Humans of JCU: Zachary Thomas ’18 Executive Director of Writers in Residence


Writers in Residence

Zach Thomas (right) and a former resident attended the Great Lakes African American Writers Conference at Loganberry Bookstore in Shaker Heights, Ohio.

Taylor Anthony, Campus Editor

Zachary Thomas currently serves as the executive director of Writers in Residence, the Ohio nonprofit corporation that started as a student-run organization at John Carroll University in 2017. The program teaches creative writing to incarcerated youth “to empower their voices and assist in their re-entry to society” as stated in the mission statement on the organization’s website.

Thomas and his peers were inspired by the experiences shared by volunteers of the Carroll Ballers program which integrated basketball into a service opportunity and mentoring program for residents of the Cuyahoga County Juvenile Detention Center. 

That inspiration, along with frustration of the challenges the residents were facing in the facilities such as not having pencils and paper is what sparked the idea to share their passion for reading and writing with incarcerated youth. Thus, Writers in Residence was initiated at the University.

“I wanted to create a space for the youth residents to express themselves creatively without restrictions.

— Zachary Thomas '18

“I wanted to create a space for the youth residents to express themselves creatively without restrictions and to reflect on their circumstances and hopefully plan out a future for them not to recidivate after leaving the facility” Thomas told The Carroll News.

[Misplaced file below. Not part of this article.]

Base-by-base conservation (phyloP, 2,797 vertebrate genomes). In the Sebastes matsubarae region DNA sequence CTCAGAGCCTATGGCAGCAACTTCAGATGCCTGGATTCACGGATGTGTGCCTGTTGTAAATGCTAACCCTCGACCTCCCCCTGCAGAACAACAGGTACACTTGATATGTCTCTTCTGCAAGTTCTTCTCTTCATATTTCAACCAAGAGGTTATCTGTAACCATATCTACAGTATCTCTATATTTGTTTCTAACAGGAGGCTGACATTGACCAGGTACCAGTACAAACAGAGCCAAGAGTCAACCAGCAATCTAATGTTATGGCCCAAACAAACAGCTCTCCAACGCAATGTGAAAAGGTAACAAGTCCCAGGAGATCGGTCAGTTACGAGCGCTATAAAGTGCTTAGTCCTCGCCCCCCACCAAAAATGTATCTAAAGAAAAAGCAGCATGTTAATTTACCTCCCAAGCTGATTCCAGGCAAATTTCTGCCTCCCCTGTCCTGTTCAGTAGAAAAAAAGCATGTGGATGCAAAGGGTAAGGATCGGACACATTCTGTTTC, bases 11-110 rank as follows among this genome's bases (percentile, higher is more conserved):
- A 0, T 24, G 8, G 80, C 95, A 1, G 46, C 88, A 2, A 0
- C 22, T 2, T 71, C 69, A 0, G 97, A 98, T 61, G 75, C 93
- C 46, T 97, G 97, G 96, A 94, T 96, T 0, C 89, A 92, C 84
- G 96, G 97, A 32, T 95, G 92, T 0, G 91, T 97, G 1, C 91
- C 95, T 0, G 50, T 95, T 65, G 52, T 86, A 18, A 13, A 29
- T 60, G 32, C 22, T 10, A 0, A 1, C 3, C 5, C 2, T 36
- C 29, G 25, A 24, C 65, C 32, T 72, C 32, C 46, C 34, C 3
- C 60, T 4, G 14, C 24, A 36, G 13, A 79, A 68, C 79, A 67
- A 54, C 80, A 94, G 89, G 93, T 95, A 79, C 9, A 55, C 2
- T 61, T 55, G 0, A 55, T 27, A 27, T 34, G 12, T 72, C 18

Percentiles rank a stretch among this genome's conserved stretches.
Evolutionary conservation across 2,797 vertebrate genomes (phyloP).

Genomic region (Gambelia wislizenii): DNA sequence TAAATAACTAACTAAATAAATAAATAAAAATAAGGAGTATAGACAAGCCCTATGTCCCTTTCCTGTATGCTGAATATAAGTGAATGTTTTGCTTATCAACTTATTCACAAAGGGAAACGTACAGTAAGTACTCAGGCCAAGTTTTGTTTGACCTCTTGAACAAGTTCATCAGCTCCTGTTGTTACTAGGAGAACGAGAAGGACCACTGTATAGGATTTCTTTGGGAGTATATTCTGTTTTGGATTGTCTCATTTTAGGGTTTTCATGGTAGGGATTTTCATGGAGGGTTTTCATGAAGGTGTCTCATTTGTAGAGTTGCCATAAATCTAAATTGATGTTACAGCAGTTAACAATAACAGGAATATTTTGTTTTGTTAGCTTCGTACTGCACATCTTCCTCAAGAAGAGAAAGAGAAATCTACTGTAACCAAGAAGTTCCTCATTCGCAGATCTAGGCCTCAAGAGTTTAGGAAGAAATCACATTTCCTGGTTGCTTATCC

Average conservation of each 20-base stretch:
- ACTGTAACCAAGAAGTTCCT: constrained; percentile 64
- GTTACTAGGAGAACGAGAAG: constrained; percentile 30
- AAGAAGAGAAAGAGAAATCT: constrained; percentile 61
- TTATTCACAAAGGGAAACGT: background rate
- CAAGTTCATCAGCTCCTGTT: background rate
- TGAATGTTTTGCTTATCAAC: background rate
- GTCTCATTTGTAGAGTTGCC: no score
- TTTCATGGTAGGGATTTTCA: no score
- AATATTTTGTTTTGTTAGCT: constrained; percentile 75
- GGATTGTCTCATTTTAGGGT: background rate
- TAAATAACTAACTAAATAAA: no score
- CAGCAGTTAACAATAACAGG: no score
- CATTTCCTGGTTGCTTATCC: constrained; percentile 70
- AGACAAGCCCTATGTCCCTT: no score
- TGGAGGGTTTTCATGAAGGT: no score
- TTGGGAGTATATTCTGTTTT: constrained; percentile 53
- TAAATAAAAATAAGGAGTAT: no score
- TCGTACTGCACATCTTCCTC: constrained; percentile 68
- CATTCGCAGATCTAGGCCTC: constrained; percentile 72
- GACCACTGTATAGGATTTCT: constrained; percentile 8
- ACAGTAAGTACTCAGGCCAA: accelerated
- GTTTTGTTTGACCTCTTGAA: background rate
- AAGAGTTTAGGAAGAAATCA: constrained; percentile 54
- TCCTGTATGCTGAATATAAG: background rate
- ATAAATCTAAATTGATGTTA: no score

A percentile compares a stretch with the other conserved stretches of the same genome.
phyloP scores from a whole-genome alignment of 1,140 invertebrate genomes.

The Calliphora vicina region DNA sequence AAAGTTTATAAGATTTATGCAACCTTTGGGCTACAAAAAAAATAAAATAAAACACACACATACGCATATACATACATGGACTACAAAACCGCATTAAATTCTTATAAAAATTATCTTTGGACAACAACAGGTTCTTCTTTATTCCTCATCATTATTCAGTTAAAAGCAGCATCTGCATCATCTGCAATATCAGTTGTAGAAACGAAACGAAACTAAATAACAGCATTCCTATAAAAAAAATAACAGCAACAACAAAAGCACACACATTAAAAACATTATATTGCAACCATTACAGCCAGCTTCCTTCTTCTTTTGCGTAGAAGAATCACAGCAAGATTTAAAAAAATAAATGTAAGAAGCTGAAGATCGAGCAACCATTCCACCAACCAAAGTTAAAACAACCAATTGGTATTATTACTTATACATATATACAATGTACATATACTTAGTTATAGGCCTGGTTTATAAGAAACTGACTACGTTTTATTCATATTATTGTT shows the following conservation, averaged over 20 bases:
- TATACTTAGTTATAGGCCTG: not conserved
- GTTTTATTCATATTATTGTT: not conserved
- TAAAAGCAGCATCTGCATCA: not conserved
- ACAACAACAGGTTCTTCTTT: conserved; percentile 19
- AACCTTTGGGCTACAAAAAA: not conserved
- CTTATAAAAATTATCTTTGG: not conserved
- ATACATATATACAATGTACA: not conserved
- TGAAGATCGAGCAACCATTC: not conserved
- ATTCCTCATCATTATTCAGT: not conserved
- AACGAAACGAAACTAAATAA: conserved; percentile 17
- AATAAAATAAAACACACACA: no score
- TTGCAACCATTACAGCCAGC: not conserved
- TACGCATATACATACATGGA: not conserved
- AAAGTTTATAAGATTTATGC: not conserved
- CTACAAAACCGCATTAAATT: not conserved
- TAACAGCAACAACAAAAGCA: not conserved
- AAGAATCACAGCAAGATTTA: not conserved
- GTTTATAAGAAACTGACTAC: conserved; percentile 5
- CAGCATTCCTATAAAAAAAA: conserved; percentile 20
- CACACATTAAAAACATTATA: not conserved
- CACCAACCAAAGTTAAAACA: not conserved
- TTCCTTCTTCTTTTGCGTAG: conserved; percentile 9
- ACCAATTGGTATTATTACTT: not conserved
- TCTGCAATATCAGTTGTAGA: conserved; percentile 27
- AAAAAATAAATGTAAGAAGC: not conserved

Once the program was established, Thomas, along with his co-founders and other student volunteers, would meet with residents at the Cuyahoga County Juvenile Detention Center and Cuyahoga Hills Juvenile Correctional Facility to facilitate creative writing workshops. At the end of the 12 week workshops, the organization always publishes the works of the residents into a Chapbook

Thomas explains how the writing workshops are essentially byproducts, serving as a vehicle for their engagement. 

“The service that we practice is a service of being,” Thomas stated “We show up consistently and it’s to understand and build relationships with a population who a lot of the time don’t have a lot of family or friends that visit them frequently. That’s the most disheartening thing, we show more than some of their friends and family. I let them know that, God permitting, if we can show up, we show up.” 

In 2018, Thomas was a recipient of the Cleveland Foundation’s Anisfield-Wolf Book Awards Grant Fellowship that allowed him to expand the Writers in Residence cohort at John Carroll into the nonprofit organization it is today. 

“The work that I get to do is a dream job.” Thomas continued. “Any interaction that I have with a resident reminds me why we’re doing this. It also reminds me of the importance of trying to convey to them and to other people that they deserve this recognition of human dignity.”